You may have seen the recent #7FirstJobs trend going around your favorite social networks. Today, a new spin on that trend started taking shape on Twitter, this time asking users to list their seven favorite games of all time. The Fandom Games team took the bait and sat down to come up with our #7FaveGames. It may not sound too difficult, but narrowing down our list of favorite games to a mere seven was a monumental task. There were just too many amazing games that were going to get left off the list. With that in mind, and with all due respect to the many games that couldn’t make the cut, here are the Fandom Games staff’s #7FaveGames, listed in chronological order by release date.
Matthew Allen, Executive Games Editor
I play a bit of everything, so for my list of #7FaveGames I wanted to ensure I had a variety of genres represented. This actually made creating the list more difficult in one regard, because for a few of these I had to choose my favorite representative of some all-time classic franchises. How does one choose between Super Mario Bros. 3 and Super Mario World, for example? Or pick a favorite Zelda game? It was tough, and no doubt I will keep wanting to go back and change an entry or two, but here our my #7FaveGames… for now.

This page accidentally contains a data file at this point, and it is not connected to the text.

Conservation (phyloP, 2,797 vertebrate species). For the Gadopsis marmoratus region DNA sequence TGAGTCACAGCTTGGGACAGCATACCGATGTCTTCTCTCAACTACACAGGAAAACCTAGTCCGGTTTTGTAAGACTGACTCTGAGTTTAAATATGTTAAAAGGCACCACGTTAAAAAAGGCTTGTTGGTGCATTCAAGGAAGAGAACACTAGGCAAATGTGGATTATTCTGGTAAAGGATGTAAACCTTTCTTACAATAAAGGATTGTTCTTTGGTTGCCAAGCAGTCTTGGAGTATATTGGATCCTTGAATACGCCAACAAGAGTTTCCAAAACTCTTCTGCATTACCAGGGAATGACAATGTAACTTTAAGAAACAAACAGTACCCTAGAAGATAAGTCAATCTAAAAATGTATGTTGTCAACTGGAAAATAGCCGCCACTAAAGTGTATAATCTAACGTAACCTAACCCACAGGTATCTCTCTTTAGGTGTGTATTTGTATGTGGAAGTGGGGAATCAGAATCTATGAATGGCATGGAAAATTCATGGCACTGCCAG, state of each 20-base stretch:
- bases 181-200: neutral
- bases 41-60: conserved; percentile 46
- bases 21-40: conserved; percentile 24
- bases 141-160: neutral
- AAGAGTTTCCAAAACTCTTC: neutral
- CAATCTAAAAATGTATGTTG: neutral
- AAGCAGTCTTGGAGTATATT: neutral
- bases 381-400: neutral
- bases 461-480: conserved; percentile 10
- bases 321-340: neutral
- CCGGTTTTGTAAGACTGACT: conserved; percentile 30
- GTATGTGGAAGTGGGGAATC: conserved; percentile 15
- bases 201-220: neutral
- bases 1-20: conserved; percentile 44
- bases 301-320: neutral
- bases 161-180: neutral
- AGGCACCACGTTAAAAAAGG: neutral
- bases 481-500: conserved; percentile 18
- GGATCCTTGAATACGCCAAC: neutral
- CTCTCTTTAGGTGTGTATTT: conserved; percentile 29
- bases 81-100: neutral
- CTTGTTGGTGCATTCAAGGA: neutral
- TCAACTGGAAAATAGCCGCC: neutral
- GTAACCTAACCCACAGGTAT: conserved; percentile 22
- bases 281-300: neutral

Super Mario Bros. 3
Street Fighter II
I have to go with the original Street Fighter II to represent my love of fighting games. It was the first game I can remember that had people lining up at arcades waiting to play. I have fond memories of edging my way to the front of the line, placing a quarter on the machine, and (in my mind, at least) boldly proclaiming “I got next.”
The Legend of Zelda: Ocarina of Time
While I opted for a 2D entry with Mario, I went with Zelda’s first foray into 3D, Ocarina of Time. This game defines the Nintendo 64 for me, and while it may not have broken new ground in terms of structure or plot, it refined everything previously done in the Zelda series to perfection.
Burnout 3: Takedown
I love driving games both of the sim and arcade variety. The Burnout series is one of my favorite arcade racers, and its unique risk/reward dynamic of building up your boost meter by driving recklessly, coupled with its awe-inspiring crash sequences set it apart from other racing games. Burnout 3: Takedown was the pinnacle of the series for me when it introduced Takedowns and Crashbreakers. There was nothing like stringing together a combo of Takedowns, then ending it all with a Crashbreaker to cause as much destruction as possible.
World of Warcraft